Most days. It’s become a fact that in my house if I sit down for more than seven minutes that the chances that I will fall asleep wherever I may be are exponentially high. If I was a betting person, other than playing the quarter slots and always losing, I’d make sure to bet that I’d fall asleep just like my son Samuel does in the hallway while I work. Yep, that’s him. Sleeping while I write. Just so you know, he was supposed to be in his room.
I give. I work. I love.
That’s kind of the mantra of motherhood.
Give. Work. Love.
It’s the mantra I try to tell myself as I stumble down the stairs in the morning waiting for my coffee to brew. Somedays it seems to brew so slowly that instead of waiting I challenge myself to try to get all the dishes unloaded before it’s done. It’s this race between me and the machine.
So silly, really. But so true an illustration about life.
It’s this race from the moment one wakes until one slumbers. Race to here to there on hyper speed. And sometimes the race doesn’t feel like one is racing. Sometimes it can feel slow and tedious and seem to draw out forever (any parent who has gone throw potty-training can raise their hands at this one. By far my least favorite weeks of parenting.) And yet, at the end of the day when slumber hits you’re exhausted.
And sleep? I’ve forgotten what it’s like to really sleep. Lately sleep is just this sort blip in time that I get if I’m really lucky. Most often it’s work, then sleep for a bit, then waking. And if you’re like me sleep is punctuated with these moments of wake ups – from little ones, thunder, and the anxiety that you’re forgetting something.
Which even if you were doesn’t help at three am. Especially if you’re awake with that cute 4.5 year old.
Sometimes I find myself short with the kids because I’m tired. I so want to be the good, patient, and the always loving mom, but alas the work wears me out. So I get tired and snappy and throw my hands in the air and exclaim I don’t care. have a popsicle and then just go to bed. And most times they’re unhappy because they wanted the grape. Or the kiwi – which, in case you are wondering, is what Samuel calls lime.
I so love them.
I know you love your kids too.
I know you love them on those short days when you’re temper flares a bit. I know you love them when you just want them to go to bed. I know you love them even when they exasperate you like crazy. I know you love them when they can’t find their shoes and you’ve told them 83 times to put them in the box by the door. I know you love them when they don’t really want to talk with you. I know you love them when you work and give and love.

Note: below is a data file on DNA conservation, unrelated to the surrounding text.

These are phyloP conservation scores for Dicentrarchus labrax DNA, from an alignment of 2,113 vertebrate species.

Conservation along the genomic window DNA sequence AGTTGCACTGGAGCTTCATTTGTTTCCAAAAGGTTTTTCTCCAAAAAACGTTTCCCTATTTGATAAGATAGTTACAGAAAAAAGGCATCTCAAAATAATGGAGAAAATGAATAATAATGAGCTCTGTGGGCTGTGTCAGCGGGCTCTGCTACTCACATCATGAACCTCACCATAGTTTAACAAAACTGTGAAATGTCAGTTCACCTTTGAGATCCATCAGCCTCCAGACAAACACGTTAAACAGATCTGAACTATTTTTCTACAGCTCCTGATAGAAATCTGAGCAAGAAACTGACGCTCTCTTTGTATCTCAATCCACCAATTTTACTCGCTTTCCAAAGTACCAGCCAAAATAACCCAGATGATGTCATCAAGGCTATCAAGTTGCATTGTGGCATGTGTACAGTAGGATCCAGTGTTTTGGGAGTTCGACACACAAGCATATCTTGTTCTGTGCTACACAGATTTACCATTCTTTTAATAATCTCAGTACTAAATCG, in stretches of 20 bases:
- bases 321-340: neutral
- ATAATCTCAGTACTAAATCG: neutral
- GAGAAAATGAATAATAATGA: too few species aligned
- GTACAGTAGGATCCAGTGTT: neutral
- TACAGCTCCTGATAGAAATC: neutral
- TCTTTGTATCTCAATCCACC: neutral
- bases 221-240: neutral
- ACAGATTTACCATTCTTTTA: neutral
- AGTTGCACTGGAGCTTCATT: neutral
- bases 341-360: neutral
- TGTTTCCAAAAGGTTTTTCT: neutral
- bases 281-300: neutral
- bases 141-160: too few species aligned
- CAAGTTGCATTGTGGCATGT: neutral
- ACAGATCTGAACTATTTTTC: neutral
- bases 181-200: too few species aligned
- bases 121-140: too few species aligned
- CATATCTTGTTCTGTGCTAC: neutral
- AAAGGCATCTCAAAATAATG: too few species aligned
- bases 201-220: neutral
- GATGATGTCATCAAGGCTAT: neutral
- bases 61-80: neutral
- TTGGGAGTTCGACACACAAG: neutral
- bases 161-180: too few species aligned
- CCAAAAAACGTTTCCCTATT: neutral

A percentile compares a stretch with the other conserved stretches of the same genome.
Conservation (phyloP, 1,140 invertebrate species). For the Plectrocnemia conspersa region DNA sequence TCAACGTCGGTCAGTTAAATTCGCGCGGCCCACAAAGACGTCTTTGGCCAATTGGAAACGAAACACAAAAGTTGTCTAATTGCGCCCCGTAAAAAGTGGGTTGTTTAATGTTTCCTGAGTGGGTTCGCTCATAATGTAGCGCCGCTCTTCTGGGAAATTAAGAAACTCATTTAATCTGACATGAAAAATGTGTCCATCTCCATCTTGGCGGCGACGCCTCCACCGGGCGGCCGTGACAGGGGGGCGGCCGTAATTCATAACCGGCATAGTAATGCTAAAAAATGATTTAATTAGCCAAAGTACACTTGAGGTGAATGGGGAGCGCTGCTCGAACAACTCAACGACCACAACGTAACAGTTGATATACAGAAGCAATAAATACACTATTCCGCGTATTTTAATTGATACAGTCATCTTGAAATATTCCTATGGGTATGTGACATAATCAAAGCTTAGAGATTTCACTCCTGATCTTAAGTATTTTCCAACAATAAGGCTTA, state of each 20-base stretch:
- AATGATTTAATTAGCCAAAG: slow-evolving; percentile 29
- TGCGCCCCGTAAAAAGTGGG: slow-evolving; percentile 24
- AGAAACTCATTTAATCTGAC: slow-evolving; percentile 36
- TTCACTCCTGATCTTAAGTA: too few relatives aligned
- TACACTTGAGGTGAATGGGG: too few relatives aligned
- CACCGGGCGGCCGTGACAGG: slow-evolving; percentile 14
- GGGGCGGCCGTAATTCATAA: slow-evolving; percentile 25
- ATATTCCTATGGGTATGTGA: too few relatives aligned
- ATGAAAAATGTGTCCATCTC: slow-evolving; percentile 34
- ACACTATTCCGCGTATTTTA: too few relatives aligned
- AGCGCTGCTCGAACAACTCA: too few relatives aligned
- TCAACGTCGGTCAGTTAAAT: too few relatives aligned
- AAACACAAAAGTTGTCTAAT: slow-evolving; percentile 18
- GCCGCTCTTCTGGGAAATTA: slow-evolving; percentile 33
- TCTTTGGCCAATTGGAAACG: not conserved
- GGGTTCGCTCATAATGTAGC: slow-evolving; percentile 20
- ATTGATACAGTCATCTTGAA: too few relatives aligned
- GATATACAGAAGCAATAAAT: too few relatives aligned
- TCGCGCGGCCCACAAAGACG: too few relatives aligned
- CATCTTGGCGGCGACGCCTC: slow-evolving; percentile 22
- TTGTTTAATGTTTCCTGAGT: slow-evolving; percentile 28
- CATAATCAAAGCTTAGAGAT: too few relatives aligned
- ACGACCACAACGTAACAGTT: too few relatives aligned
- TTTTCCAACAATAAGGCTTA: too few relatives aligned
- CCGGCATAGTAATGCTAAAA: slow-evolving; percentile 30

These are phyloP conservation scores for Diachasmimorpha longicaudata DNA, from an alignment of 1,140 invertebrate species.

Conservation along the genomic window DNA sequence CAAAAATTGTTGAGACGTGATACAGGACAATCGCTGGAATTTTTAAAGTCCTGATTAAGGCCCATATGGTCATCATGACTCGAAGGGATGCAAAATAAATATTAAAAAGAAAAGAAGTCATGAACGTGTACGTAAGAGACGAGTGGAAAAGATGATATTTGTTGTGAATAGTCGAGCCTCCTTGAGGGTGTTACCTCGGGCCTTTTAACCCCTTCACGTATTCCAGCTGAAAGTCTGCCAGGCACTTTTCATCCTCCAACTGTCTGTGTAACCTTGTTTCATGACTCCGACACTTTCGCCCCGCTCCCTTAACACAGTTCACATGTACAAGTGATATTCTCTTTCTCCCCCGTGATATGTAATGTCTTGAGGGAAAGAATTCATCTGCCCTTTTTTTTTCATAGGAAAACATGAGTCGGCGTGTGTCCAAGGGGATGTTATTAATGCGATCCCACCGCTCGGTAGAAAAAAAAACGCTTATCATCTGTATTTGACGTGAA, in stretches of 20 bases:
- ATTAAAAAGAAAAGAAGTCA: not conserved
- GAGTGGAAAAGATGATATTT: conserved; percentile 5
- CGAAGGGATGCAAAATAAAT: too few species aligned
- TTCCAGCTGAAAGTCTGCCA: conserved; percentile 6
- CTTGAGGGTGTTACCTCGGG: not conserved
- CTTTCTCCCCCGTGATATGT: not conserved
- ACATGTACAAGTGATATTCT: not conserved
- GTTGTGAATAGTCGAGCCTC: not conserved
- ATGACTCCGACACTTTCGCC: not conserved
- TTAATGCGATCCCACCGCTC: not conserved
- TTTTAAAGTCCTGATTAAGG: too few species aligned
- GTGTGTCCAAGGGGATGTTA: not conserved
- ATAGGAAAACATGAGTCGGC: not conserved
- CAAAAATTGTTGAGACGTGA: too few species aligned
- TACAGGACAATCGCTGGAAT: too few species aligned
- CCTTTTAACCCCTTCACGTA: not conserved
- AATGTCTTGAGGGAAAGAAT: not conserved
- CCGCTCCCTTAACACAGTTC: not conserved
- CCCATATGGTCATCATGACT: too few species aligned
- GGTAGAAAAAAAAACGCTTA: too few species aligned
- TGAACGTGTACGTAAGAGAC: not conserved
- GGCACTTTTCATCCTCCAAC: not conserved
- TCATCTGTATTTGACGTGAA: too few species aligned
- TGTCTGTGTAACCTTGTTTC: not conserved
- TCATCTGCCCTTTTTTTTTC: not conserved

Don’t let you beat yourself up for those exhausted tired days. Don’t be hard on yourself because it seems like you’re not getting anything done (read 10 Tips for the To-do list). Don’t go to bed worrying that you’re enough when it seems like you’re doing the same thing. Don’t overlook you.
I really want you to know that you’re not alone. Like really know this. Like know that you’re not the only mom that looks at those little people and loves them but is also so tired.
Not one bit.
I know that sometimes motherhood is a lonely place. I know that it may seem like everyone else has it all together. Listen. We’re all in this together. Even if we don’t let on that we are in the same spot. We all deal with sick kids, relationship stuff, and that no no sleep. Here’s the truth: I don’t think anyone can get through motherhood without giving, working, and loving. And with that comes a great big dose of being tired and exhausted. Tired and exhausted is such a normal part of motherhood. You can’t prep for it, you can’t stock up on extra sleep, you just kind of learn to deal with it.
And in it you become brave and awesome and the mother you were meant to be. You learn when to pick your battles and when to spend $3 on gum at the gas station just because. You learn that bedtime doesn’t always need to be on time and that shoes should most of the time be on the right feet. You learn that cooking macaroni and cheese from a box is normal and that sometimes the answer is to go through the drive thru at Starbucks – for you. You learn to not care so much what everyone else is doing but rather start to focus on you and what your kids need.
You’re probably not the mother that you thought you’d be back when you started the mom journey. You’re not your own mother. You’re not like the mother next door. Or the mom at Target. Or on television. Or at church. Or at work. But you’re you. Listen, there is something really truly and profoundly beautiful about you. Even with the mistakes, tired, not feeling confident, or feeling like the best you.
There’s only one of you for your kids.
Don’t dismiss that beauty of that statement. Embrace it. Embrace how they love you even when you mess up. Embrace that even if they seem to hate you that deep down you know that you’re their mom and they love you. Embrace you. Embrace the funny things you do, the things that just you and your kids get, and how hard you try every single day.
The messy imperfect trying you.
Motherhood is an extra shot of espresso crazy giving of you.
The mantra of motherhood isn’t about do more, be more, and all of that. The mantra is really simple.
Be you. You give. You work. You love.
That’s not small.
That’s a life changing helping babes turn into adults thing.
From one exhausted racing from the moment she wakes up mom to you.